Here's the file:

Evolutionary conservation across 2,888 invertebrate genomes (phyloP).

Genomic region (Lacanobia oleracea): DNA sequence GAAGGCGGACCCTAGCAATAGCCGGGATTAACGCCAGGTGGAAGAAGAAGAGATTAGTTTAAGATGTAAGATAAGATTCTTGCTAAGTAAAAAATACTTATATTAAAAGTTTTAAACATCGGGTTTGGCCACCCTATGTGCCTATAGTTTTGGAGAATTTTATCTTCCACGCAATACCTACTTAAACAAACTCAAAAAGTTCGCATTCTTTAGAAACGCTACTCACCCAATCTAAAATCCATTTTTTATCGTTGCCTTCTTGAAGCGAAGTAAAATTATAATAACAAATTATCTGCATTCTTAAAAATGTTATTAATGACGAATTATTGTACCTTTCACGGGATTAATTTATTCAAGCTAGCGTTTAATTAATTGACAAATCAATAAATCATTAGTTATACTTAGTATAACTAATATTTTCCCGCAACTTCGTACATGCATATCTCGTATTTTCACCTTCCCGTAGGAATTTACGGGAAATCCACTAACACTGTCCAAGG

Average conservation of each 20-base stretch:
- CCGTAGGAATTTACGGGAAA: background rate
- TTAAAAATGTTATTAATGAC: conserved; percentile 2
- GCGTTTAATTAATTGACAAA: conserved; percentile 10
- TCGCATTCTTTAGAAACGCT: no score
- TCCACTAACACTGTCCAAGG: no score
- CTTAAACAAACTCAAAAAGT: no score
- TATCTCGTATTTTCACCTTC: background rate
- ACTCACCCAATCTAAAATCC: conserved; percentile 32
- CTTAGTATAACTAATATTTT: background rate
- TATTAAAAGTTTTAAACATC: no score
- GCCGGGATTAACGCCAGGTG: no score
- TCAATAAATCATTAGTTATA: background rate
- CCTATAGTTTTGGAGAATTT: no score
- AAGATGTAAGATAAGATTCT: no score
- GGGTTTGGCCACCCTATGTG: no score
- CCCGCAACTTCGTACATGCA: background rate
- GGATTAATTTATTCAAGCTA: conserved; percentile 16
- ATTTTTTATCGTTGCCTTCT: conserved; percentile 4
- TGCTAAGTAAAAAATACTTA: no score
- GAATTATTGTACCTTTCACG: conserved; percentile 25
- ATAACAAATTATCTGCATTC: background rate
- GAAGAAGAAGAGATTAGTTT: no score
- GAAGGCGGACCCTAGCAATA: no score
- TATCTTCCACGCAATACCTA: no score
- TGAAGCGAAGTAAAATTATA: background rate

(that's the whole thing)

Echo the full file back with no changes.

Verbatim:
Evolutionary conservation across 2,888 invertebrate genomes (phyloP).

Genomic region (Lacanobia oleracea): DNA sequence GAAGGCGGACCCTAGCAATAGCCGGGATTAACGCCAGGTGGAAGAAGAAGAGATTAGTTTAAGATGTAAGATAAGATTCTTGCTAAGTAAAAAATACTTATATTAAAAGTTTTAAACATCGGGTTTGGCCACCCTATGTGCCTATAGTTTTGGAGAATTTTATCTTCCACGCAATACCTACTTAAACAAACTCAAAAAGTTCGCATTCTTTAGAAACGCTACTCACCCAATCTAAAATCCATTTTTTATCGTTGCCTTCTTGAAGCGAAGTAAAATTATAATAACAAATTATCTGCATTCTTAAAAATGTTATTAATGACGAATTATTGTACCTTTCACGGGATTAATTTATTCAAGCTAGCGTTTAATTAATTGACAAATCAATAAATCATTAGTTATACTTAGTATAACTAATATTTTCCCGCAACTTCGTACATGCATATCTCGTATTTTCACCTTCCCGTAGGAATTTACGGGAAATCCACTAACACTGTCCAAGG

Average conservation of each 20-base stretch:
- CCGTAGGAATTTACGGGAAA: background rate
- TTAAAAATGTTATTAATGAC: conserved; percentile 2
- GCGTTTAATTAATTGACAAA: conserved; percentile 10
- TCGCATTCTTTAGAAACGCT: no score
- TCCACTAACACTGTCCAAGG: no score
- CTTAAACAAACTCAAAAAGT: no score
- TATCTCGTATTTTCACCTTC: background rate
- ACTCACCCAATCTAAAATCC: conserved; percentile 32
- CTTAGTATAACTAATATTTT: background rate
- TATTAAAAGTTTTAAACATC: no score
- GCCGGGATTAACGCCAGGTG: no score
- TCAATAAATCATTAGTTATA: background rate
- CCTATAGTTTTGGAGAATTT: no score
- AAGATGTAAGATAAGATTCT: no score
- GGGTTTGGCCACCCTATGTG: no score
- CCCGCAACTTCGTACATGCA: background rate
- GGATTAATTTATTCAAGCTA: conserved; percentile 16
- ATTTTTTATCGTTGCCTTCT: conserved; percentile 4
- TGCTAAGTAAAAAATACTTA: no score
- GAATTATTGTACCTTTCACG: conserved; percentile 25
- ATAACAAATTATCTGCATTC: background rate
- GAAGAAGAAGAGATTAGTTT: no score
- GAAGGCGGACCCTAGCAATA: no score
- TATCTTCCACGCAATACCTA: no score
- TGAAGCGAAGTAAAATTATA: background rate